Providers that furnish COVID-19 vaccination and testing services need to look ahead and prepare for the massive federal false billing crackdown that is sure to come if and when the pandemic crisis finally tails off. The latest rumblings from the federal enforcement volcano occurred on April 15 when the OIG issued a relatively rare “Message From HHS-OIG Leadership” (Message) to let it be known that the agencies are hearing reports of false billing and “remain vigilant and committed to holding perpetrators of [COVID-19-related] fraud schemes accountable.” Compliance managers at vaccination facilities are well advised to audit whether their organizations are currently meeting the billing and reimbursement rules the Message summarizes. 6 things to check to ensure proper billing of COVID-19 vaccination The Message specifically reminds providers is being provided by… . . . read more.

TECHNOLOGY

5 tech resources improving medical practice efficiency this year

By Alison Foster bio There was a notable increase in the adoption of healthcare technology by practices and providers in 2020. This continues in 2021, especially as the COVID-19 pandemic shows no signs of letting up. Many practices are short on both human and financial resources and need to increase efficiency to the maximum. Here are some forms of healthcare technology you can rely on to optimize your practice’s efficiency in 2021. Cloud computing Keeping patient data safe and accessible is critical in healthcare. Traditional methods of storing patient data often have challenging retrieval and sharing processes. Cloud computing solves many of these problems and is fast becoming the go-to choice for many practices. Electronic health records stored on the clouds means that providers and authorized personnel can access patient data… . . . read more.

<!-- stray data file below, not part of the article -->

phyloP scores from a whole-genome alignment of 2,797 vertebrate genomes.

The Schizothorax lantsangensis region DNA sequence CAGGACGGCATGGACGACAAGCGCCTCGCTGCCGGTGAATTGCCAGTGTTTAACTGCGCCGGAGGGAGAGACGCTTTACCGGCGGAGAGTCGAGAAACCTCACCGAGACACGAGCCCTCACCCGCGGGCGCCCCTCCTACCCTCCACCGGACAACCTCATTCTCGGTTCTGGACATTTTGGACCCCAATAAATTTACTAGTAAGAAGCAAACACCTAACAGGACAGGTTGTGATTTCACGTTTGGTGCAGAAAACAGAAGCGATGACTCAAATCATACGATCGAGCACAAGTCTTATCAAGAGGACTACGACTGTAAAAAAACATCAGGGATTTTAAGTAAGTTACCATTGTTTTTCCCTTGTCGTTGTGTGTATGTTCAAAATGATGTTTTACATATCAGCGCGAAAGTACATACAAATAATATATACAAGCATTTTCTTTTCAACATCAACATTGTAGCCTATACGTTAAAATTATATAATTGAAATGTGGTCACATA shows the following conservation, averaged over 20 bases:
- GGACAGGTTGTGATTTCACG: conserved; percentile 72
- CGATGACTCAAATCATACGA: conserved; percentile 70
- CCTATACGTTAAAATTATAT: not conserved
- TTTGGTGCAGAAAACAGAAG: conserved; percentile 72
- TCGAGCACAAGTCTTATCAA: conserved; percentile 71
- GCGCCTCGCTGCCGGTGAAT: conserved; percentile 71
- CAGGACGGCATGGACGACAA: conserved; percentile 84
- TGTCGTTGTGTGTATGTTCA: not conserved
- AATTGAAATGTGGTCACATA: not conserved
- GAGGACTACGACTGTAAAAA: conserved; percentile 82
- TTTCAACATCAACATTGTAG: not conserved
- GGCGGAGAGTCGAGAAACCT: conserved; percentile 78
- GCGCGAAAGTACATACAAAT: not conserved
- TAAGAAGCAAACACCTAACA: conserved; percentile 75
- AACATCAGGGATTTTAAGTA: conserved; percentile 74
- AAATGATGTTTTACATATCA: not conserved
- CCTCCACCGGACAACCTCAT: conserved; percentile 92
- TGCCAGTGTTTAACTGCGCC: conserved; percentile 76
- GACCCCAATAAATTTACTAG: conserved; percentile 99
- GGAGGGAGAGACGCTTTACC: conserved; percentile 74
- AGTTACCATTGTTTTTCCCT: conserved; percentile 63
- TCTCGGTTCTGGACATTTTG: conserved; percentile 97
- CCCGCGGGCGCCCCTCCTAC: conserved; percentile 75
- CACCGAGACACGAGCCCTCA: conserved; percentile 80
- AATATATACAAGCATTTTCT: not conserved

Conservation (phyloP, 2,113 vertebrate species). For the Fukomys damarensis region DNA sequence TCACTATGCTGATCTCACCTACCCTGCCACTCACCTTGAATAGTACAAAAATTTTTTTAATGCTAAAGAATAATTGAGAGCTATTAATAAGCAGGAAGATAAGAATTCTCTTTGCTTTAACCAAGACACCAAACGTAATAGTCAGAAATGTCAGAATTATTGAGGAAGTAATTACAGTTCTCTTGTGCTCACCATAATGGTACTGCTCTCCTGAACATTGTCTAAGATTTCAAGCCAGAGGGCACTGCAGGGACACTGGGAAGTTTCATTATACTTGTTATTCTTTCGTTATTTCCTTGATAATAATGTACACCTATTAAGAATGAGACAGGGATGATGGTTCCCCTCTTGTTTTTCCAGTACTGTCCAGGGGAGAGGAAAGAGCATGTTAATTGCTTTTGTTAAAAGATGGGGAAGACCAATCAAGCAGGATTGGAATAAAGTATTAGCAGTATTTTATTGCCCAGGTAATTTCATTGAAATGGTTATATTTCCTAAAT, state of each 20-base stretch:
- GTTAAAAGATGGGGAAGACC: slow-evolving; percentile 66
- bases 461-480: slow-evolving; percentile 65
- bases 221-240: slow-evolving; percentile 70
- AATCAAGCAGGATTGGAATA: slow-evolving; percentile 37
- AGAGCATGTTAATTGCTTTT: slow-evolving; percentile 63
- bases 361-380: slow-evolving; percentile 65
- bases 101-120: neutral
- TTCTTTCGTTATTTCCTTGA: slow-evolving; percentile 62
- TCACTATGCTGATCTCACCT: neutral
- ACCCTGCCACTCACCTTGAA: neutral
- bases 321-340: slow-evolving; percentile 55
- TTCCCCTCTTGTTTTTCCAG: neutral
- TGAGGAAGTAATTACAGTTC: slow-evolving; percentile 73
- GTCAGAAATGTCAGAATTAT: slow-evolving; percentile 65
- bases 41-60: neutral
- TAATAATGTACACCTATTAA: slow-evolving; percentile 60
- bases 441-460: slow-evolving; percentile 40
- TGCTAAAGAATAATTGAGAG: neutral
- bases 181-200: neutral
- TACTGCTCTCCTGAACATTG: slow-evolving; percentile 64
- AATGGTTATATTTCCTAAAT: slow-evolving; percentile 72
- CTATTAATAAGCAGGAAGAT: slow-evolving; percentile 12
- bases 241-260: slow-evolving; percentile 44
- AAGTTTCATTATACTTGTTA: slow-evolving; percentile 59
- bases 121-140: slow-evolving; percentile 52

CMS

Medicare payment upped for COVID-19 vaccine

The Centers for Medicare & Medicaid Services (CMS) has increased the Medicare payment amount for administering the COVID-19 vaccine. This new and higher payment rate will support important actions taken by providers that are designed to increase the number of vaccines they can furnish each day, including establishing new or growing existing vaccination sites, conducting patient outreach and education, and hiring additional staff. For COVID-19 vaccines administered on or after March 15, the national average payment rate for physicians, hospitals, pharmacies and many other immunizers will be $40 to administer each dose of a COVID-19 vaccine. This represents an increase from approximately $28 to $40 for the administration of single-dose vaccines, and an increase from approximately $45 to $80 for the administration of COVID-19 vaccines requiring two doses. The exact payment… . . . read more.

CODING

New devices, technology dominate 2021 CPT code changes